I do seem to be having problems with using FILTER, though - extremely slow queries, visuals running out of memory. Do you know if FILTER is just an inefficient function to use when you have big tables or you're using DirectQuery mode? Anything to help me figure this out would help, I'm quite stuck.

@Anonymous As @edhans explained, same results do not make them equivalent at all.

 

I also agree with @edhans about CALCULATE. I don't like using it if at all possible. I personally do not consider it very good code. I have a 500+ page book on DAX with 120+ different DAX recipes and I don't believe CALCULATE appears in it a single time.

 

Performance tuning is an evolving discipline in DAX. 

https://community.powerbi.com/t5/Community-Blog/Performance-Tuning-DAX-Part-1/ba-p/976275

https://community.powerbi.com/t5/Community-Blog/Performance-Tuning-DAX-Part-2/ba-p/976813


Follow on LinkedIn
@ me in replies or I'll lose your thread!!!
Instead of a Kudo, please vote for this idea
Become an expert!: Enterprise DNA
External Tools: MSHGQM
YouTube Channel!: Microsoft Hates Greg
Latest book!:
The Definitive Guide to Power Query (M)

DAX is easy, CALCULATE makes DAX hard...

@Anonymous They might be returning the same results because of how your visual is, but they are not the same calc at all. This is the filter context (model filter, visuals, slicer, etc) that is returning the same result.

 

I don't now how big your table is, but ALLEXCEPT() can be very inefficent. Let's say you have 100 columns and 1,000,000 rows. You basically told the model to remove filters on 99 columns. It may be more efficent to use ALL() to remove the filters on just what you need, like below:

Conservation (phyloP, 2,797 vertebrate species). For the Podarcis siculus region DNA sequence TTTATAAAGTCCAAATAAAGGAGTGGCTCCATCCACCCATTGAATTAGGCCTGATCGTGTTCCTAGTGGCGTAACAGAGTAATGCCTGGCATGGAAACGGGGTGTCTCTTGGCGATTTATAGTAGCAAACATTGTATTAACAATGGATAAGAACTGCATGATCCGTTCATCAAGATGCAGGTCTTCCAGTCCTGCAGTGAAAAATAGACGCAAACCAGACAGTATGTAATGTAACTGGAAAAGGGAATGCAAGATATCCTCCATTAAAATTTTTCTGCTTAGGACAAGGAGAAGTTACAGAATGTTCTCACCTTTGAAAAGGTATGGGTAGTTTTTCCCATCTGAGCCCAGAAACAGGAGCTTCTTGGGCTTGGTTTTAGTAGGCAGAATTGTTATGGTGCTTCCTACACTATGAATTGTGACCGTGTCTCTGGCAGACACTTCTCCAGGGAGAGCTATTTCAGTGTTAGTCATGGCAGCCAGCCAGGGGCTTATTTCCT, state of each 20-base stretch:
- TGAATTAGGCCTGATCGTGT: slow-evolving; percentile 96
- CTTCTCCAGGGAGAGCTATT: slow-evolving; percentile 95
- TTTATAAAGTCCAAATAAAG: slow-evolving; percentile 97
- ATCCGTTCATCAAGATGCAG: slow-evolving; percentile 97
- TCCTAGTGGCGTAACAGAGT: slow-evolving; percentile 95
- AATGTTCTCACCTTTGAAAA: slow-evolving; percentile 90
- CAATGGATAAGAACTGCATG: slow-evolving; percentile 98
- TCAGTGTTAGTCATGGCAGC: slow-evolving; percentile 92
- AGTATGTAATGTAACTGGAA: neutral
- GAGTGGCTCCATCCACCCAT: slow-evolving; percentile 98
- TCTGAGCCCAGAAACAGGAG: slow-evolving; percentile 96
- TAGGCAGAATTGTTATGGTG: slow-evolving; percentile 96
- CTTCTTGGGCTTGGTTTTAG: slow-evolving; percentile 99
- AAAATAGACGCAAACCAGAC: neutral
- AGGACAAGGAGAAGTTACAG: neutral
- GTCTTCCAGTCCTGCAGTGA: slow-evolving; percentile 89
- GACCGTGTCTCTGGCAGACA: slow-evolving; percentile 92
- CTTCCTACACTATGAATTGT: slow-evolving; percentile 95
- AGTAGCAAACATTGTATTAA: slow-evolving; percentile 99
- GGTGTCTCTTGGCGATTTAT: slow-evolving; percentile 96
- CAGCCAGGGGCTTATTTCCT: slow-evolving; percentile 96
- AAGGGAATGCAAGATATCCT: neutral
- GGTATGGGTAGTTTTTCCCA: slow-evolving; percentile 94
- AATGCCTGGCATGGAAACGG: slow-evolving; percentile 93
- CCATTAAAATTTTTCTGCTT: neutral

var _prevdate =
MAXX(
    FILTER(
        ALL(
            Appointments[Field XType]
            Appointments[Field YType],
            Appointments[Appointment Start]
        ),
        Appointments[Appointment Start] < _date
            && NOT (
                ISBLANK( [Number of appointments] )
            )
    ),
    Appointments[Appointment Start]
)

 

FILTER() is definitely not your problem. In fact, in your first measure, it is using Filter. It is just syntax sugar that is alowing you to not use the function directly. In the background, it is doing this:

Measure =
CALCULATE(
    MAX( Appointments[Appointment Start] ),
    FILTER(
        ALL('Appointments'),
        Appointments[Appointment Start] < _date
    )
)

Which means you can probably just use this:

Measure =
MAXX(
    FILTER(
        ALL( 'Appointments' ),
        Appointments[Appointment Start] < _date
    ),
    Appointments[Appointment Start]
)

 

CALCULATE() does something called context transition and can be very expensive, and can be necessary. But your measure may not require context transition, so it isn't necessary to do it. I avoid CALCULATE() for this reason unless I know I need it. It doesn't matter on small models with 10,000 records, but it can matter on tables with millions of records depending on what it has to do. There are two chapters on just the intricacies of CALCULATE() in the Definitive Guide to DAX, and even more info in subsequent chapters.

FILTER() is the most efficent of the DAX measures because everything is a filter for DAX. It is all about tables and filters.



Did I answer your question? Mark my post as a solution!
Did my answers help arrive at a solution? Give it a kudos by clicking the Thumbs Up!

DAX is for Analysis. Power Query is for Data Modeling


Proud to be a Super User!

MCSA: BI Reporting
Anonymous
Not applicable

Thanks @edhans and @Greg_Deckler  - I'm trying to apply your advice now to my model

Great @Anonymous - glad to be of assistance. If you have any questions during development, post back with a new thread for help on specifics.



Did I answer your question? Mark my post as a solution!
Did my answers help arrive at a solution? Give it a kudos by clicking the Thumbs Up!

DAX is for Analysis. Power Query is for Data Modeling


Proud to be a Super User!

MCSA: BI Reporting